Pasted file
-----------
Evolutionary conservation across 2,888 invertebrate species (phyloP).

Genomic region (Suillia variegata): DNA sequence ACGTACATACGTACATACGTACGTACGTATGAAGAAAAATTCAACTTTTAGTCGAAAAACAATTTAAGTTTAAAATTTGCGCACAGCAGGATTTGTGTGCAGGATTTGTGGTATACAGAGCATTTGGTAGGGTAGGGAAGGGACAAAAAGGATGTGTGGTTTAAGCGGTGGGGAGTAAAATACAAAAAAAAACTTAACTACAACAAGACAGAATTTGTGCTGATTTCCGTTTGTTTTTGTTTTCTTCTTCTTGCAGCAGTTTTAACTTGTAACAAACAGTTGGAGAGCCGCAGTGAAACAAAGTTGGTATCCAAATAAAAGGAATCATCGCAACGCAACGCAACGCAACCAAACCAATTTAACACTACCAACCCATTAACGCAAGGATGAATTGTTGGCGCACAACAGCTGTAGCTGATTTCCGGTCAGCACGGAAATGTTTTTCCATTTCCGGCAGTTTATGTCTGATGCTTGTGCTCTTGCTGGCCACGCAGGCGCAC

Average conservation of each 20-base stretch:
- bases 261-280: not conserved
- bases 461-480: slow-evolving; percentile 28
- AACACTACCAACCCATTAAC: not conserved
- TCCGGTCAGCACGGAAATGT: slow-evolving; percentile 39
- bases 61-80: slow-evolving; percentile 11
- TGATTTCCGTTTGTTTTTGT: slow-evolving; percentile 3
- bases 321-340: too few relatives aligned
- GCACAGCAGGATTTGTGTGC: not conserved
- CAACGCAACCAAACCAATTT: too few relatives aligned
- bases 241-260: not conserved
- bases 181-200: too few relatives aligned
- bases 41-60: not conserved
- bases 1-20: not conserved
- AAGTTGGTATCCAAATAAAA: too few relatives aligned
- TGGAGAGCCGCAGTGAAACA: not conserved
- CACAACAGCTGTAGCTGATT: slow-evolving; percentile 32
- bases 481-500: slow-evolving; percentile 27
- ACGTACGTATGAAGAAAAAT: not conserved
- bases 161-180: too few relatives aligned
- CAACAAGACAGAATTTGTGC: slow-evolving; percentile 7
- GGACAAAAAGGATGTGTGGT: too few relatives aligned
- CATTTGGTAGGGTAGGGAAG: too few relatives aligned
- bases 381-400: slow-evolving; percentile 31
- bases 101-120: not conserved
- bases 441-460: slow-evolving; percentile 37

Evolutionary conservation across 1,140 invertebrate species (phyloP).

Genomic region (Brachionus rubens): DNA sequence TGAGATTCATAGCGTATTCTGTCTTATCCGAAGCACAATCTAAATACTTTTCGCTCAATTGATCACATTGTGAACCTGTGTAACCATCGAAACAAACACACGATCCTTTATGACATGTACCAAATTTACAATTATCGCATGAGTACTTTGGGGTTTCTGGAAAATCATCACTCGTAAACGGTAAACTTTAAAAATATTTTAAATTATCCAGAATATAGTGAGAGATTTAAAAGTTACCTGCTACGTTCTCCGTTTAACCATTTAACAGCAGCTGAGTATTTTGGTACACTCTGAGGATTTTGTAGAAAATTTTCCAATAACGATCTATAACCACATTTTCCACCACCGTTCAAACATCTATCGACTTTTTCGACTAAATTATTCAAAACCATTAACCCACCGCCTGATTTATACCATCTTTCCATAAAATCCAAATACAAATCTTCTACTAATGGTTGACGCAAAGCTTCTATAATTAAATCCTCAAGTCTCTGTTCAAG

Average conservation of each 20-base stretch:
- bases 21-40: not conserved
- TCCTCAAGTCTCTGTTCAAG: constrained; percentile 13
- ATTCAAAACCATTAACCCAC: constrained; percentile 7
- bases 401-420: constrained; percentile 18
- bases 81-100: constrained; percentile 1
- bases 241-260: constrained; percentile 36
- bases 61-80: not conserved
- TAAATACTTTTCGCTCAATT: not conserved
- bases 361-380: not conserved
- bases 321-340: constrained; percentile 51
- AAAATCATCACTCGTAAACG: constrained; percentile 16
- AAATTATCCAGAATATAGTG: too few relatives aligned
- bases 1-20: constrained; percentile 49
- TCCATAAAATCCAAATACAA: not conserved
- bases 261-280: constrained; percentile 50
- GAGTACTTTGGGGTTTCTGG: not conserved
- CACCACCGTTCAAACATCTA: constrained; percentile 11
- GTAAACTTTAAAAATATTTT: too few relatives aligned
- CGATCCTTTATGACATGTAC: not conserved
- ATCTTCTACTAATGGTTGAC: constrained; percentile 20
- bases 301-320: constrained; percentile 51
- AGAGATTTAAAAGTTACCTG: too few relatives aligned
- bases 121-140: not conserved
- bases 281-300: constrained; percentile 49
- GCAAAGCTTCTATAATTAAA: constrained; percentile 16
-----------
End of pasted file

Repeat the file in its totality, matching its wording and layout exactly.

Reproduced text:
Evolutionary conservation across 2,888 invertebrate species (phyloP).

Genomic region (Suillia variegata): DNA sequence ACGTACATACGTACATACGTACGTACGTATGAAGAAAAATTCAACTTTTAGTCGAAAAACAATTTAAGTTTAAAATTTGCGCACAGCAGGATTTGTGTGCAGGATTTGTGGTATACAGAGCATTTGGTAGGGTAGGGAAGGGACAAAAAGGATGTGTGGTTTAAGCGGTGGGGAGTAAAATACAAAAAAAAACTTAACTACAACAAGACAGAATTTGTGCTGATTTCCGTTTGTTTTTGTTTTCTTCTTCTTGCAGCAGTTTTAACTTGTAACAAACAGTTGGAGAGCCGCAGTGAAACAAAGTTGGTATCCAAATAAAAGGAATCATCGCAACGCAACGCAACGCAACCAAACCAATTTAACACTACCAACCCATTAACGCAAGGATGAATTGTTGGCGCACAACAGCTGTAGCTGATTTCCGGTCAGCACGGAAATGTTTTTCCATTTCCGGCAGTTTATGTCTGATGCTTGTGCTCTTGCTGGCCACGCAGGCGCAC

Average conservation of each 20-base stretch:
- bases 261-280: not conserved
- bases 461-480: slow-evolving; percentile 28
- AACACTACCAACCCATTAAC: not conserved
- TCCGGTCAGCACGGAAATGT: slow-evolving; percentile 39
- bases 61-80: slow-evolving; percentile 11
- TGATTTCCGTTTGTTTTTGT: slow-evolving; percentile 3
- bases 321-340: too few relatives aligned
- GCACAGCAGGATTTGTGTGC: not conserved
- CAACGCAACCAAACCAATTT: too few relatives aligned
- bases 241-260: not conserved
- bases 181-200: too few relatives aligned
- bases 41-60: not conserved
- bases 1-20: not conserved
- AAGTTGGTATCCAAATAAAA: too few relatives aligned
- TGGAGAGCCGCAGTGAAACA: not conserved
- CACAACAGCTGTAGCTGATT: slow-evolving; percentile 32
- bases 481-500: slow-evolving; percentile 27
- ACGTACGTATGAAGAAAAAT: not conserved
- bases 161-180: too few relatives aligned
- CAACAAGACAGAATTTGTGC: slow-evolving; percentile 7
- GGACAAAAAGGATGTGTGGT: too few relatives aligned
- CATTTGGTAGGGTAGGGAAG: too few relatives aligned
- bases 381-400: slow-evolving; percentile 31
- bases 101-120: not conserved
- bases 441-460: slow-evolving; percentile 37

Evolutionary conservation across 1,140 invertebrate species (phyloP).

Genomic region (Brachionus rubens): DNA sequence TGAGATTCATAGCGTATTCTGTCTTATCCGAAGCACAATCTAAATACTTTTCGCTCAATTGATCACATTGTGAACCTGTGTAACCATCGAAACAAACACACGATCCTTTATGACATGTACCAAATTTACAATTATCGCATGAGTACTTTGGGGTTTCTGGAAAATCATCACTCGTAAACGGTAAACTTTAAAAATATTTTAAATTATCCAGAATATAGTGAGAGATTTAAAAGTTACCTGCTACGTTCTCCGTTTAACCATTTAACAGCAGCTGAGTATTTTGGTACACTCTGAGGATTTTGTAGAAAATTTTCCAATAACGATCTATAACCACATTTTCCACCACCGTTCAAACATCTATCGACTTTTTCGACTAAATTATTCAAAACCATTAACCCACCGCCTGATTTATACCATCTTTCCATAAAATCCAAATACAAATCTTCTACTAATGGTTGACGCAAAGCTTCTATAATTAAATCCTCAAGTCTCTGTTCAAG

Average conservation of each 20-base stretch:
- bases 21-40: not conserved
- TCCTCAAGTCTCTGTTCAAG: constrained; percentile 13
- ATTCAAAACCATTAACCCAC: constrained; percentile 7
- bases 401-420: constrained; percentile 18
- bases 81-100: constrained; percentile 1
- bases 241-260: constrained; percentile 36
- bases 61-80: not conserved
- TAAATACTTTTCGCTCAATT: not conserved
- bases 361-380: not conserved
- bases 321-340: constrained; percentile 51
- AAAATCATCACTCGTAAACG: constrained; percentile 16
- AAATTATCCAGAATATAGTG: too few relatives aligned
- bases 1-20: constrained; percentile 49
- TCCATAAAATCCAAATACAA: not conserved
- bases 261-280: constrained; percentile 50
- GAGTACTTTGGGGTTTCTGG: not conserved
- CACCACCGTTCAAACATCTA: constrained; percentile 11
- GTAAACTTTAAAAATATTTT: too few relatives aligned
- CGATCCTTTATGACATGTAC: not conserved
- ATCTTCTACTAATGGTTGAC: constrained; percentile 20
- bases 301-320: constrained; percentile 51
- AGAGATTTAAAAGTTACCTG: too few relatives aligned
- bases 121-140: not conserved
- bases 281-300: constrained; percentile 49
- GCAAAGCTTCTATAATTAAA: constrained; percentile 16